Illegal Caravan Crushed: Only 50 Out of 1,500 Show up After Trump Took Stand - 97% Reduction
The migrant “caravan” moving through Mexico toward the U.S. border has been a hot-button issue over the last month. As a mob of thousands of Central American refugees proceeded north, President Donald Trump turned the issue into one of insecurity versus enforcement — and it looks like Trump has won.
Despite estimates that around 1,500 immigrants were expected to head for the American border, so far only 50 have shown up. That is just 3 percent of the predicted crowd.
It’s impossible to know for sure, but there is a strong chance that by raising awareness of the issue and requesting National Guard assistance in southern states, President Trump helped persuade most of the caravan to disperse and not risk being taken into custody during illegal border crossings.
“The first 50 Central American migrants in a caravan that set out from southern Mexico in late March have reached the U.S. border, now secured with help from National Guard personnel sent by President Donald Trump,” reported Newsmax.
“Since peaking at around 1,500 people, the migrant caravan has dwindled under pressure from Trump and Mexican migration authorities, who vowed to separate those migrants with a right to stay in Mexico from those who did not,” that outlet continued.
Fifty may be dramatically short of 1,500, but additional stragglers may continue to arrive at the border in the coming days. Even so, it’s likely that the total number of migrants trying to enter the United States will remain low.
“Since yesterday, some began to cross into the United States to turn themselves in from Tijuana and request asylum,” explained Jose Maria Garcia, the director of an immigrant program called Juventud 2000.
“We understand more of [the migrants] will do the same,” he continued.
President Trump was roundly criticized by the left after he went on a Twitter tirade calling attention to the roving migrants and warning that the future of NAFTA could be in peril unless Mexico and other Latin countries helped deal with the problem.
“The big Caravan of People from Honduras, now coming across Mexico and heading to our ‘Weak Laws’ Border, had better be stopped before it gets there,” he scolded on April 3.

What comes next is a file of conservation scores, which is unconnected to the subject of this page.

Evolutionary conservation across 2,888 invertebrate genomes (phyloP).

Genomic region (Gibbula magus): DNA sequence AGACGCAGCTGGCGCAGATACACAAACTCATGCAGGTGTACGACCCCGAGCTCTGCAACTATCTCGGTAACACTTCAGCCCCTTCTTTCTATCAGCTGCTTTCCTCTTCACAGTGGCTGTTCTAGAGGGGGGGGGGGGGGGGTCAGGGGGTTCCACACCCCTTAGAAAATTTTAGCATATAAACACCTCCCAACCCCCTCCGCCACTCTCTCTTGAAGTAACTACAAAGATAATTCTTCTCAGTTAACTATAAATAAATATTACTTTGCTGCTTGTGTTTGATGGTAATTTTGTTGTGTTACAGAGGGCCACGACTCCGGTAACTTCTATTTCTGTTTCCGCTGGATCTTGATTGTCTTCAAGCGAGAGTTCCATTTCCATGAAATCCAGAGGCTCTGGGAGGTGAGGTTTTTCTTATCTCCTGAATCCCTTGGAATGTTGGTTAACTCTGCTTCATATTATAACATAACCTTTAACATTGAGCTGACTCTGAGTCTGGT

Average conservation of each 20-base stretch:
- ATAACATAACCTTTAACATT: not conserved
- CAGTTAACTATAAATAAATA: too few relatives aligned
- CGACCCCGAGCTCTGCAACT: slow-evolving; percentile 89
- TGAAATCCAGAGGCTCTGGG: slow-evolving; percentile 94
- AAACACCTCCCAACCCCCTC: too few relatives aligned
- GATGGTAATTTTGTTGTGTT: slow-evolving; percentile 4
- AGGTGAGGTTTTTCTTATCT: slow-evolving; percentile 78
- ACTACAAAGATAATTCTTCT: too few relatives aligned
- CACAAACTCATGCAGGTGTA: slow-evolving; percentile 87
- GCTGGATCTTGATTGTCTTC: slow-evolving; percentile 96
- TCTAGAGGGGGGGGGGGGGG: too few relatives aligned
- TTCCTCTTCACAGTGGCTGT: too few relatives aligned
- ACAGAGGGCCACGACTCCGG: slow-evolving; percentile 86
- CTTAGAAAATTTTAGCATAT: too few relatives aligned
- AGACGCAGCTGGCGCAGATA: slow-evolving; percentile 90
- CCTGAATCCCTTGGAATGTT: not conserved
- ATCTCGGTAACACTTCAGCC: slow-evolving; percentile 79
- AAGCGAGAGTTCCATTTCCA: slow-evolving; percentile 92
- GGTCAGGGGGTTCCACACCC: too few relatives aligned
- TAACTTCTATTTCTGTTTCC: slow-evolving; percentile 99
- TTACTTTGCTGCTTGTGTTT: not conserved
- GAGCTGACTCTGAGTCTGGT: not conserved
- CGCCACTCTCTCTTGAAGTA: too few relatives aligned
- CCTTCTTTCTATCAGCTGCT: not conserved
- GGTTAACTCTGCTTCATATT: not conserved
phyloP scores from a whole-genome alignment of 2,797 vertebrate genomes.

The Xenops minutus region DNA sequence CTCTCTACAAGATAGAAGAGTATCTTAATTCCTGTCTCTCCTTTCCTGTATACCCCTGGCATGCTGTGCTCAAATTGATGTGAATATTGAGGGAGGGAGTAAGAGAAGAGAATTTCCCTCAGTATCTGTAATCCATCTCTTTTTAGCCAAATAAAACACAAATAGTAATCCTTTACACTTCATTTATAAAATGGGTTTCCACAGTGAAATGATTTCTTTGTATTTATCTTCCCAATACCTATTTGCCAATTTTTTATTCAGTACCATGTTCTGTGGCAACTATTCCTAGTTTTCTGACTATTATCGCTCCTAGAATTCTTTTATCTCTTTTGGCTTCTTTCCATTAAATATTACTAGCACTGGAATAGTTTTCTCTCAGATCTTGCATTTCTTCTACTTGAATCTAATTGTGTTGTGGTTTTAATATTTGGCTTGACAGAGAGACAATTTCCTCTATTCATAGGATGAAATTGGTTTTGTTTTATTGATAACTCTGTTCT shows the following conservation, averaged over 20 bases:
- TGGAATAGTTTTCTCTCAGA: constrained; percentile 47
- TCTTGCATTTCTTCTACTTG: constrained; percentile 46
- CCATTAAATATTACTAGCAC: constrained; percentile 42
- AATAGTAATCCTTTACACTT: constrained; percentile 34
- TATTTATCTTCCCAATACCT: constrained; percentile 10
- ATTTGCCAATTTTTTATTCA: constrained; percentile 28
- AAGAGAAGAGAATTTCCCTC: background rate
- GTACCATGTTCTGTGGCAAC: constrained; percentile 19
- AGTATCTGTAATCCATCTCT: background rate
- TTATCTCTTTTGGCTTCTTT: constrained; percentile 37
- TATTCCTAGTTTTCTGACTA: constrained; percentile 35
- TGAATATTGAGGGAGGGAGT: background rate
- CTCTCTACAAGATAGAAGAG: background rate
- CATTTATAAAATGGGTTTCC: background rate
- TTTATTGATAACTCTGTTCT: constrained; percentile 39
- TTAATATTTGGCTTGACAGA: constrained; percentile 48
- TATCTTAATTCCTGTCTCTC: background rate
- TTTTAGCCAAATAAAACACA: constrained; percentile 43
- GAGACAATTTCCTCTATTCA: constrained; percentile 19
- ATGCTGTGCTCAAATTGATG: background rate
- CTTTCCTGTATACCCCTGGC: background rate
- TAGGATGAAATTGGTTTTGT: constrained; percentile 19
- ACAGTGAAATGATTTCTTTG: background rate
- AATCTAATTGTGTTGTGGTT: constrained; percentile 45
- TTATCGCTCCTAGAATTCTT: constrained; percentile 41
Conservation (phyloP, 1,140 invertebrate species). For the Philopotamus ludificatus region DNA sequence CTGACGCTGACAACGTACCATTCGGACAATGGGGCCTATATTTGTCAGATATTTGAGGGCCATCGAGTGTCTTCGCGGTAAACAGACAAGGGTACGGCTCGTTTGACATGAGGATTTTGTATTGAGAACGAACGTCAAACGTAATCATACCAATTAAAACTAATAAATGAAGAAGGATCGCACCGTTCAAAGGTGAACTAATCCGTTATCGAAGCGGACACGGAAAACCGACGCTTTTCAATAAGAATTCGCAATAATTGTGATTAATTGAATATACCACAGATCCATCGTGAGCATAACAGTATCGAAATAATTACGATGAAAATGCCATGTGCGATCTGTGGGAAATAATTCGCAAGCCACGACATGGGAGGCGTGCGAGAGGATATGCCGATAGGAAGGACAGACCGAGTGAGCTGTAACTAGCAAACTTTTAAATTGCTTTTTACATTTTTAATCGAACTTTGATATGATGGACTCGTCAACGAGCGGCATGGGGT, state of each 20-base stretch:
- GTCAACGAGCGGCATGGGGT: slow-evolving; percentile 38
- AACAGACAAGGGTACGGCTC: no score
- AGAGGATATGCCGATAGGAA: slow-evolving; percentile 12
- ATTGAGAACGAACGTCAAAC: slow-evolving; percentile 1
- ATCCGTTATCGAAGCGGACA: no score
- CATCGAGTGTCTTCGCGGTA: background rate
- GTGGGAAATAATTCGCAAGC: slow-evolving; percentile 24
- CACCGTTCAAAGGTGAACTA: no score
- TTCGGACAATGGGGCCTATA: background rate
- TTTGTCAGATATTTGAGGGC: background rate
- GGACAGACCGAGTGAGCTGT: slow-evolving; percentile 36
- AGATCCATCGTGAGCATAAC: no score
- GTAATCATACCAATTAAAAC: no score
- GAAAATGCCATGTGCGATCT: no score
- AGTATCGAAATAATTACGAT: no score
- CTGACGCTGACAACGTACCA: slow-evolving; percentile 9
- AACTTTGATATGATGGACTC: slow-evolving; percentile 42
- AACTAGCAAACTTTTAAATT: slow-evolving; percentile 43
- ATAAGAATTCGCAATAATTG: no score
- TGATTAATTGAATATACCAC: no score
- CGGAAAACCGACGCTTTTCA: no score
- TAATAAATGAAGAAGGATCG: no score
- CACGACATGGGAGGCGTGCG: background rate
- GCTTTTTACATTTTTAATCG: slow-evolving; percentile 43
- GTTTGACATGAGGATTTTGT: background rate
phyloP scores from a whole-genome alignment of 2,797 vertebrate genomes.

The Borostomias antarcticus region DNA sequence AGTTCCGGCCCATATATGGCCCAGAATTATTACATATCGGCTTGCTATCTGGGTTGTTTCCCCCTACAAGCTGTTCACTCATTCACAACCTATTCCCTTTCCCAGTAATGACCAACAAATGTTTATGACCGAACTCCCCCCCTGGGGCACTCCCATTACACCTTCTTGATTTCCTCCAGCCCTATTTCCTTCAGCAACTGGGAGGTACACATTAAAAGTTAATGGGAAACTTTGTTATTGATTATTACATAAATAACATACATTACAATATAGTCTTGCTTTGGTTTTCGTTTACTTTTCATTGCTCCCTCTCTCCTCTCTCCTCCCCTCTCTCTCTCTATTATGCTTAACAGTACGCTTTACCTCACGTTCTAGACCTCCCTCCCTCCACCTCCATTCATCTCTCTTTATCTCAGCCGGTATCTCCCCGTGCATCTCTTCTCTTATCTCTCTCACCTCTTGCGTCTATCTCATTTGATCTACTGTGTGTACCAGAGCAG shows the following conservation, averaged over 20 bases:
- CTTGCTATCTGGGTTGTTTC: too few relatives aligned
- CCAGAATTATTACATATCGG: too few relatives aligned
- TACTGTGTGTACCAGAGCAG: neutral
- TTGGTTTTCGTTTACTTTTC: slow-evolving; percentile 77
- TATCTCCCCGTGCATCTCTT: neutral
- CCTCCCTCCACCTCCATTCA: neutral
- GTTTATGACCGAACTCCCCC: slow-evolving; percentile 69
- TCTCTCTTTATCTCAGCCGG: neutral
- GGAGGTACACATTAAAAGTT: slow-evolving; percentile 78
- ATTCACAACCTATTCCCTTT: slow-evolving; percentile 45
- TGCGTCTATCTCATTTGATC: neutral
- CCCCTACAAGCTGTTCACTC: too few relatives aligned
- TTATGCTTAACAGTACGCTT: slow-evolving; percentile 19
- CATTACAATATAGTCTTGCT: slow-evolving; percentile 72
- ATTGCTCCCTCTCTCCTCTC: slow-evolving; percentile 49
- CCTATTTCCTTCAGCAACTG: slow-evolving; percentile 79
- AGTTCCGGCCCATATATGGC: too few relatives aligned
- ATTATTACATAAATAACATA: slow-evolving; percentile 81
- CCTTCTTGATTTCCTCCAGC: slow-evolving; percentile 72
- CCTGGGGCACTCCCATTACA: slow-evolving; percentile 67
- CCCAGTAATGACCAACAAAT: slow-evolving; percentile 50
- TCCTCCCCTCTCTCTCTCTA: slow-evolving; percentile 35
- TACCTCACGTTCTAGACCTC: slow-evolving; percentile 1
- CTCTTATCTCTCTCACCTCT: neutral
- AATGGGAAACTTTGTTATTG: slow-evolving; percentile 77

“The renegotiation of NAFTA has been a common topic for Trump since his presidential campaign,” Conservative Tribune reported at the time. “Stunning photos of mass migration from Central America, moving through Mexico apparently unimpeded and toward the United States border, have seized the public’s attention — and now NAFTA has become part of a major negotiating tactic.”
A caravan of Central American immigrants is making its way through Mexico on its way to the United States’ southern border: If seeking asylum than stop 🛑 in Mexico why USA? #BuildThatWall pic.twitter.com/yzIQFBIhgwAdvertisement - story continues below
— EAGLE WINGS (@RealEagleWings) April 2, 2018
To the chagrin of liberals, Donald Trump’s words and his call for National Guard troops seem to have made an impact. As CT reported earlier this month, Mexico agreed to help disband the caravan.
Based on the fairly low number of 50 migrants arriving at the border so far, it certainly looks like a win for Trump.
This is the point that so many on the left fail to see, or purposely ignore: For all of the chaos and uncertainty of the Trump White House, the entire world understands that the 45th president is not soft.
The first migrants from a caravan that sparked the ire of President Trump have started arriving at the US-Mexico border and asking for asylum, advocates say https://t.co/uF0ptrxRLc pic.twitter.com/EZUsP3zWay
— CNN Politics (@CNNPolitics) April 20, 2018
Where Barack Obama spoke softly and left his big stick at home — to borrow Theodore Roosevelt’s famous axiom — Donald Trump seems to certainly mean his warnings and threats. The left will call him a loose cannon. They may not even be wrong.
But the value of being a firebrand is that “red lines” tend to be enforced, and nobody doubts that the words can be backed by fierce action. The U.S. border may now be much safer as a result.
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